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Lewis v. Bellows Falls Congregation of Jehovah's Witnesses

United States District Court, D. Vermont

July 30, 2015

ANNESSA LEWIS, Plaintiff,
v.
BELLOWS FALLS CONGREGATION OF JEHOVAH'S WITNESSES, BELLOWS FALLS, VERMONT, INC.; WATCHTOWER BIBLE AND TRACT SOCIETY OF NEW YORK, INC.; and NORTON TRUE, Defendants.

MEMORANDUM AND ORDER ON MOTION TO PHASE DISCOVERY (Doc. 34)

J. GARVAN MURTHA, District Judge.

The Court assumes familiarity with the background of the case. See Docs. 15, 35. Defendants Bellows Falls Congregation of Jehovah's Witnesses, Bellows Falls, Vermont, Inc. (the "Congregation") and the Watchtower Bible and Tract Society of New York ("Watchtower") anticipate discovery will reveal the statute of limitations bars Lewis's claim, and therefore move the Court under Fed.R.Civ.P. 26(f)(3)(B) to order phased discovery focusing first on the statute of limitations issue. (Doc. 34, 37.) Plaintiff Annessa Lewis opposes the motion. (Doc. 36.)

"A district court has broad discretion to manage pre-trial discovery." McCain v. Buffalo Wild Wings, No. 1:11-cv-143, 2013 WL 6825098, at *3 (D. Vt. Dec. 23, 2013) (citing Wood v. FBI, 432 F.3d 78, 84 (2d Cir. 2005)). Rule 26(f)(3)(B) permits that discovery "be conducted in phases or be limited to or focused on particular issues." Fed.R.Civ.P. 26(f)(3)(B). In Axler v. Sci. Ecology Grp., Inc., No. 98-10161, 1999 WL 1209512 (D. Mass. May 21, 1999), a securities fraud case, the court ordered "phased discovery, confined initially to the statute of limitations issue" because the date on which the statute of limitations began to run was appropriately determined on a motion for summary judgment. Id. at *5. Other courts have similarly limited early discovery to statute of limitations issues when it appeared likely the case could be ended. See, e.g., Freier v. Westinghouse Elec. Corp., 303 F.3d 176, 184 (2d Cir. 2002) (discovery limited to statute of limitations issues by trial court); Morton v. Nat'l Med. Enters., Inc., 725 A.2d 462, 464-65 (D.C. 1999) (trial court limited discovery to statute of limitations issues for plaintiffs whose claims were facially time-barred).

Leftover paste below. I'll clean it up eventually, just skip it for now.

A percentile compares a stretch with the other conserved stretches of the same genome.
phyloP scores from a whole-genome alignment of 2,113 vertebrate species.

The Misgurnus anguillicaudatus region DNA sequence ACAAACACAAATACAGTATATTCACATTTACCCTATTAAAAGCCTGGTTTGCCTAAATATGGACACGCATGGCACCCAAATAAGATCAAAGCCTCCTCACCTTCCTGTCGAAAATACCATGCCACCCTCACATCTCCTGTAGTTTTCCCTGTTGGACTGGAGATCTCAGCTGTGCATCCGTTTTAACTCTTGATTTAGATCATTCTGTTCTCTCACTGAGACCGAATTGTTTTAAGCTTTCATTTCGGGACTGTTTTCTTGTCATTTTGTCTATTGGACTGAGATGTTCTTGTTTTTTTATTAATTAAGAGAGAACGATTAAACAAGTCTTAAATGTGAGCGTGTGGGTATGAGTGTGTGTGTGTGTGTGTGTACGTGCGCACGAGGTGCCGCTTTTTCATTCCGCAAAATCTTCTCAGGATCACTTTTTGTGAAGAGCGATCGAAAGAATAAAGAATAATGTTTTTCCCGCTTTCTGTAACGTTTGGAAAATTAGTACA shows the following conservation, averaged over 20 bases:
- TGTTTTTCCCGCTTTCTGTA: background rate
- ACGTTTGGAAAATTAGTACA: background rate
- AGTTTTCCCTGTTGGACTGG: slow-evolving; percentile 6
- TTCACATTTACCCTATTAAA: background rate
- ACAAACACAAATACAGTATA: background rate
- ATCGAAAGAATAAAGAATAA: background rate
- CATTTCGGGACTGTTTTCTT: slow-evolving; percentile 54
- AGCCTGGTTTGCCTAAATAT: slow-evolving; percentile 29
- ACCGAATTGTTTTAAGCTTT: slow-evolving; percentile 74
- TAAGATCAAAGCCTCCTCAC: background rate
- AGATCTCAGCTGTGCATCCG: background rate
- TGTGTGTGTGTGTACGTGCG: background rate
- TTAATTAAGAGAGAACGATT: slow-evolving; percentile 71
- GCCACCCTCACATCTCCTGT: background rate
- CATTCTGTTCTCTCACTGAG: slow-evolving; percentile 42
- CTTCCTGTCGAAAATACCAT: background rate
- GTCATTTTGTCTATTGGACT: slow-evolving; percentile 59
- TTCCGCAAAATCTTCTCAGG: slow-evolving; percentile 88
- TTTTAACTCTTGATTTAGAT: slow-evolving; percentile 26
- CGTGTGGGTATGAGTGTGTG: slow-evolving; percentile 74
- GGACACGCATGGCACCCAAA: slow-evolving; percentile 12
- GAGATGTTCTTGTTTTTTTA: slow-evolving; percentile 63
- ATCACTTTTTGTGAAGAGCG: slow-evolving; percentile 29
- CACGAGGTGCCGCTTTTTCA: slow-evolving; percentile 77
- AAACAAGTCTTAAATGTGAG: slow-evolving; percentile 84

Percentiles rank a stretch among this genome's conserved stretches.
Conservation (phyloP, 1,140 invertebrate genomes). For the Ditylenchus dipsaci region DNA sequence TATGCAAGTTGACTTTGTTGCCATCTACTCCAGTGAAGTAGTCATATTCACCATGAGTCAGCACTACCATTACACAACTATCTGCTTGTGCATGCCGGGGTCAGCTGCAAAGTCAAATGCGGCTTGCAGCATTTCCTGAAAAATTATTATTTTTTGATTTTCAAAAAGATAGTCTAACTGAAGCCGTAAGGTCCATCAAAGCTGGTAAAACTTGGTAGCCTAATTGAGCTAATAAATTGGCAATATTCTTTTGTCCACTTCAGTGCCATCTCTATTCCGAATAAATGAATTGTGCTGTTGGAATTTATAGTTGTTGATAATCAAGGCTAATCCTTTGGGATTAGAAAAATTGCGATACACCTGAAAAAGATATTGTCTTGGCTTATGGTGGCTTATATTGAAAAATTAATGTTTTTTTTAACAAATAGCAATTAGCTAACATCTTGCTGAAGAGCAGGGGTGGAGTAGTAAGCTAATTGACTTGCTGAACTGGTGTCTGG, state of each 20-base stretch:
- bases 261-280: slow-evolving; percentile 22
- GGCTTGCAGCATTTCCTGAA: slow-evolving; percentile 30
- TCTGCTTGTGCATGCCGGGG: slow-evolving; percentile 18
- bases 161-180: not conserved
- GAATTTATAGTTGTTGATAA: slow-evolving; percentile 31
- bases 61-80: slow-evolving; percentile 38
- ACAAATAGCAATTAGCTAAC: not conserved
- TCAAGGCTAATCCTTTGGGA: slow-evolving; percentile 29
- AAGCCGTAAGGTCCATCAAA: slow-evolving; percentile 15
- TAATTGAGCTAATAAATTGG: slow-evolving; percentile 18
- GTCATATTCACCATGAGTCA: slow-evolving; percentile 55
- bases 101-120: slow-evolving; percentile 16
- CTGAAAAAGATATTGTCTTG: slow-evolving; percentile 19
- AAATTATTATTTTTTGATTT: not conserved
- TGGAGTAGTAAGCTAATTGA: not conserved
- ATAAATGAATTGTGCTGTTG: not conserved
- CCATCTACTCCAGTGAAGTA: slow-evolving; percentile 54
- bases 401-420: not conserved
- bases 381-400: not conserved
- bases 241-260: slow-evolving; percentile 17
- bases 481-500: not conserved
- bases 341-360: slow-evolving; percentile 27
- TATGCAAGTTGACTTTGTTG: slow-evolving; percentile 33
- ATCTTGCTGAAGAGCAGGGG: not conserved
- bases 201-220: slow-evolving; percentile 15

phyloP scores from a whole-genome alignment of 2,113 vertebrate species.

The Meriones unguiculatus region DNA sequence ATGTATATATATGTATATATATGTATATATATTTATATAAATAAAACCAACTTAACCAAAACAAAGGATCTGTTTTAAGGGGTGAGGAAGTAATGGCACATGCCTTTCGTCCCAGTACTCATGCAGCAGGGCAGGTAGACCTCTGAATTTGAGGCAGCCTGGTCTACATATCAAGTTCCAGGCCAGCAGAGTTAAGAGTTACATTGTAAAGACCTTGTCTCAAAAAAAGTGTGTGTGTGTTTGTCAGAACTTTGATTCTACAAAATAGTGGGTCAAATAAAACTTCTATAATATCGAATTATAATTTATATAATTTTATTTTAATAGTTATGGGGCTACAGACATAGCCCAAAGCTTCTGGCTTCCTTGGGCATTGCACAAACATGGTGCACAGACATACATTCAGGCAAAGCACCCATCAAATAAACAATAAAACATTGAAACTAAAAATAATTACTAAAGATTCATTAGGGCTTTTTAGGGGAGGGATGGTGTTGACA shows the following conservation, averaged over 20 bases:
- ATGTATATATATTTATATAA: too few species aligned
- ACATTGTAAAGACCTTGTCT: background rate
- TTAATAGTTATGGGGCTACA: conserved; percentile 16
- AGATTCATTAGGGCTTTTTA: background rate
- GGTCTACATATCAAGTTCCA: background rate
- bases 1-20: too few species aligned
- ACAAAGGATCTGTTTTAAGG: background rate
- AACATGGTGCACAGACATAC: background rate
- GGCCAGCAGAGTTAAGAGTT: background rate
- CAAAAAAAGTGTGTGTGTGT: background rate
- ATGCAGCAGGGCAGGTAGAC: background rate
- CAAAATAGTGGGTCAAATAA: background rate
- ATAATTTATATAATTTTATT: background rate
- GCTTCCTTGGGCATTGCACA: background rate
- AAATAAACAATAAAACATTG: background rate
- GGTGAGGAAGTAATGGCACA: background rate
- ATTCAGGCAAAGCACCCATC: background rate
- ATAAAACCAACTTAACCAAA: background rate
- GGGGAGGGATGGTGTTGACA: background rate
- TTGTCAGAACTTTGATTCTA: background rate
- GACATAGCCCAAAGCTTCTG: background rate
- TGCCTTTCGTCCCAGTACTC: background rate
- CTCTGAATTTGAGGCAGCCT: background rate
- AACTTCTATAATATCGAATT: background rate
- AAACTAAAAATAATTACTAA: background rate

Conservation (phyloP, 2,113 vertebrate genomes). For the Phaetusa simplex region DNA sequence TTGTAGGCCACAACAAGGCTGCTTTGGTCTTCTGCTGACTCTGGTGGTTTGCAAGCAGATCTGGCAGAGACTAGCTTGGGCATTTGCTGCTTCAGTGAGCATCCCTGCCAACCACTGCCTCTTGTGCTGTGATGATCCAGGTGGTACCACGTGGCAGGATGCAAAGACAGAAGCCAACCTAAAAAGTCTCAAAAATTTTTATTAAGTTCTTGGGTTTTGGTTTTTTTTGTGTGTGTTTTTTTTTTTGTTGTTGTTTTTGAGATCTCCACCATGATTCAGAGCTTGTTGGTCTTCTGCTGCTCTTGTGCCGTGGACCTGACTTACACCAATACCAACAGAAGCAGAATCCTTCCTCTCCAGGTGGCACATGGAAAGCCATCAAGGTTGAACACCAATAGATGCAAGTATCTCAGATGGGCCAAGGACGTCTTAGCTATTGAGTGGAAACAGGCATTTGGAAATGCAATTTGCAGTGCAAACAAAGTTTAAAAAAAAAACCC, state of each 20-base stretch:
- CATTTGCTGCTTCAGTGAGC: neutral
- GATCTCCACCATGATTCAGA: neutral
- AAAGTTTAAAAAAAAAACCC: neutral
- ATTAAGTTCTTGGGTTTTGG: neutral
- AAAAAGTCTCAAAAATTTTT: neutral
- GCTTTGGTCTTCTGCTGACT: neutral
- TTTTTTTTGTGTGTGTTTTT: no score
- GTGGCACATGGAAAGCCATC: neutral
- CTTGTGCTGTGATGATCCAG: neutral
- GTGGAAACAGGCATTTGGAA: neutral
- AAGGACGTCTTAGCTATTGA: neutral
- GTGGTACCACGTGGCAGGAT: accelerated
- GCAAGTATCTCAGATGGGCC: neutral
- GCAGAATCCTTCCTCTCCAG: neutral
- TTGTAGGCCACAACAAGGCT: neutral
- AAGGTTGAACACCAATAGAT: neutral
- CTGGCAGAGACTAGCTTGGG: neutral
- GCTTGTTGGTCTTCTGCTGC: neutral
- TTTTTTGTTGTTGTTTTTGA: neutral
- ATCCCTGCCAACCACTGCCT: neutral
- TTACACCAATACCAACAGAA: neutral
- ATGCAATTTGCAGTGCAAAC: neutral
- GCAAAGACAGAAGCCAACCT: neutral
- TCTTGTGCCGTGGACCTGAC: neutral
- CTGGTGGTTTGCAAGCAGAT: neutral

Child sex abuse cases in Vermont are not typically resolved on statute of limitations grounds at summary judgment because the accrual date for the statute of limitations in such a case is often a jury issue. See Turner v. Roman Catholic Diocese of Burlington, Vt., 186 Vt. 396, 427-28, 987 A.2d 960, 982-83 (2009) (finding the accrual date for the statute of limitations in a church sex abuse case was a question for the jury). The parties agree the statute of limitations applicable to Lewis's action based on childhood sexual abuse commenced "within six years... of the time the victim discovered that the injury or condition was caused by the act." 12 V.S.A. ยง 522(a). Thus, in Lewis's case the "statute of limitations beg[an] to run upon the discovery of the link between the sexual abuse and the latent injuries, " not upon merely receiving notice abuse occurred. Shovah v. Mercure, 44 F.Supp. 3d 504, 511 (D. Vt. 2014). The Vermont Supreme Court has "repeatedly and consistently emphasized that the question of when an injury reasonably should have been discovered is one of fact to be determined by the jury." Clark v. Abate, 194 Vt. 294, 299, 80 A.3d 578, 581 (2013) (internal quotations omitted). Accordingly, "the court rather than the jury may determine the accrual-date issue only when there is no legally sufficient evidentiary basis for a reasonable jury to find for the nonmoving party on that issue." Id.